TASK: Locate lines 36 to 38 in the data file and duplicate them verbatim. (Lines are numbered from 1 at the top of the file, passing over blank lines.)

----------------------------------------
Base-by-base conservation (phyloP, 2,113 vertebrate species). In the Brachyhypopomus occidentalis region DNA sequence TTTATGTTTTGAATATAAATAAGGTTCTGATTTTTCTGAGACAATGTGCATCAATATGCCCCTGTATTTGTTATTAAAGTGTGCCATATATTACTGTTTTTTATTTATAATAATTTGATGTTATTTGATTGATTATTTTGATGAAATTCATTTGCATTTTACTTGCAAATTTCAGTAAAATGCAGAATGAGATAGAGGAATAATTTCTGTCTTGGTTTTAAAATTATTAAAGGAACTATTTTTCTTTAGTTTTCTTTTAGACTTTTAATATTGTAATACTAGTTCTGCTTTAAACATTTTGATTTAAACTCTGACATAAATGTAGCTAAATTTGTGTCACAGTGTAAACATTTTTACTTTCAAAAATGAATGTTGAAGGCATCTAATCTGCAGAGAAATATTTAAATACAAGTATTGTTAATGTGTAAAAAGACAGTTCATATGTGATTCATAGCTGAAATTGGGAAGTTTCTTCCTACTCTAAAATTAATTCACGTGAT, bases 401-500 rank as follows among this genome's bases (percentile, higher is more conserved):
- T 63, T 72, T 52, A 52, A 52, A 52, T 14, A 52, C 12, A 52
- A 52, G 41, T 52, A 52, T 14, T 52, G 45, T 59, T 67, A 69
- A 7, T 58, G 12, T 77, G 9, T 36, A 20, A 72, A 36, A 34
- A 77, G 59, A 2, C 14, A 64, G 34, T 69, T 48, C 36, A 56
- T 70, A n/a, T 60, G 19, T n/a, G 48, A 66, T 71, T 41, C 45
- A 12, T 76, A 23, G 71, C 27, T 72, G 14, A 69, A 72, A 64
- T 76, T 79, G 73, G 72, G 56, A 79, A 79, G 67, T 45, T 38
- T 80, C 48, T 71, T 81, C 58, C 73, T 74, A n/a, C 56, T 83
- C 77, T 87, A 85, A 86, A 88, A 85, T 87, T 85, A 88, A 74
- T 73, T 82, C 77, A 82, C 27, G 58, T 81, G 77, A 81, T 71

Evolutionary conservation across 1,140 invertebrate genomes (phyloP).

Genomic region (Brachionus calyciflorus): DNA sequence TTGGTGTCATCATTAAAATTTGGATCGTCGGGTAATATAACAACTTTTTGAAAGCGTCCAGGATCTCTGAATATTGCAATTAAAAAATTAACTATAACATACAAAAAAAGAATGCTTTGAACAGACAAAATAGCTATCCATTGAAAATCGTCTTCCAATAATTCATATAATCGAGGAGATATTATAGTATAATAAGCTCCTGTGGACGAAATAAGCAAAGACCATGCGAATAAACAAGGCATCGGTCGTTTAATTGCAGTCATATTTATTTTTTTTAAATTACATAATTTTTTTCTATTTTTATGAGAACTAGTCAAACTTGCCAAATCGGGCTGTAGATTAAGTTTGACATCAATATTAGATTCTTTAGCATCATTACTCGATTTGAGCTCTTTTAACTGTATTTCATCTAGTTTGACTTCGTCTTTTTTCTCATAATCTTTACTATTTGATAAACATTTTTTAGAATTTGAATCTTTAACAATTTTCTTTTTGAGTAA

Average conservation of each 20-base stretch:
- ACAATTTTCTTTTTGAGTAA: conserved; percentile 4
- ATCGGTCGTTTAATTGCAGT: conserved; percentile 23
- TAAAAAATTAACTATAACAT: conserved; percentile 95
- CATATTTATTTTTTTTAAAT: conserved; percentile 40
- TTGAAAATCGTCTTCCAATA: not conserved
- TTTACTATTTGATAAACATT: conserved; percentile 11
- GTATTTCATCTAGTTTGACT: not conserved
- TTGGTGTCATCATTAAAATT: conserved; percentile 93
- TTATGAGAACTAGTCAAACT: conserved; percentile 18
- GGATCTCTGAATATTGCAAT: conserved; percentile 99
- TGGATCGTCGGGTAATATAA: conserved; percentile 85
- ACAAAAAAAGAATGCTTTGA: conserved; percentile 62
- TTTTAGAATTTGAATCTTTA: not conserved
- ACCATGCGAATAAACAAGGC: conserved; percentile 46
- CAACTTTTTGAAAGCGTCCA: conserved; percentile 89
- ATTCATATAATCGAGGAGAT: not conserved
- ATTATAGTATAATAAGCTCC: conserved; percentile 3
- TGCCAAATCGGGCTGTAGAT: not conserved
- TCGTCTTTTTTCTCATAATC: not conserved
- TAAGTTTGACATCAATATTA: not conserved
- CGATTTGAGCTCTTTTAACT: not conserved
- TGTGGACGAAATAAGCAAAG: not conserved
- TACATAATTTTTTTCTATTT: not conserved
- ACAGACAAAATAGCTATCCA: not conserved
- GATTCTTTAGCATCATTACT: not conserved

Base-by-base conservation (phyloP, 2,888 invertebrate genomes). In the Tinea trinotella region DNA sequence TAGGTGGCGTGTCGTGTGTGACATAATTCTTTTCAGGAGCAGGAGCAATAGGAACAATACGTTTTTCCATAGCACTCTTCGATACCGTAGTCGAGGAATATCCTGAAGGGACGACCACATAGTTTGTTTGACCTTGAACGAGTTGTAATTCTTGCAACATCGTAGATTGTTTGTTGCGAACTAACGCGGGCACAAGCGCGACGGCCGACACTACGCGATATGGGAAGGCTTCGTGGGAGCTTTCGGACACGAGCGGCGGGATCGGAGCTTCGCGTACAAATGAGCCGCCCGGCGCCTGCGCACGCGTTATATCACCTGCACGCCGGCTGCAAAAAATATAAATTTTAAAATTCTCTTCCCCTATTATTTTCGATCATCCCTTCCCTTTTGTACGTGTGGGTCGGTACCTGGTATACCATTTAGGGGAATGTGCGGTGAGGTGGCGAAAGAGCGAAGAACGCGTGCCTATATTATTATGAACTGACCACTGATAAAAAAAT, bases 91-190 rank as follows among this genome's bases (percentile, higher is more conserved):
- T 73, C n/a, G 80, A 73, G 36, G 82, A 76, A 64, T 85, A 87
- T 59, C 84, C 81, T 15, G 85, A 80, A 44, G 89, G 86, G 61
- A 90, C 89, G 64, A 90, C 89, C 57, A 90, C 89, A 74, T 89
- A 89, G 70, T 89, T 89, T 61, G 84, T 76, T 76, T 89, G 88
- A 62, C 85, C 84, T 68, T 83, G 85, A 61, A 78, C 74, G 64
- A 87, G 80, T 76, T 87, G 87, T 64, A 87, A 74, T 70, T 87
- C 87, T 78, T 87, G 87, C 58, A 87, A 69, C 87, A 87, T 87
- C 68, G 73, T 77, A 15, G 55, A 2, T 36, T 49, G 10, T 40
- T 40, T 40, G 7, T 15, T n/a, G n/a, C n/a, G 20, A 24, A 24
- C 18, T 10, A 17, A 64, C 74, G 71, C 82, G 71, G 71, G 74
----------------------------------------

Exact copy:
- TGTGGACGAAATAAGCAAAG: not conserved
- TACATAATTTTTTTCTATTT: not conserved
- ACAGACAAAATAGCTATCCA: not conserved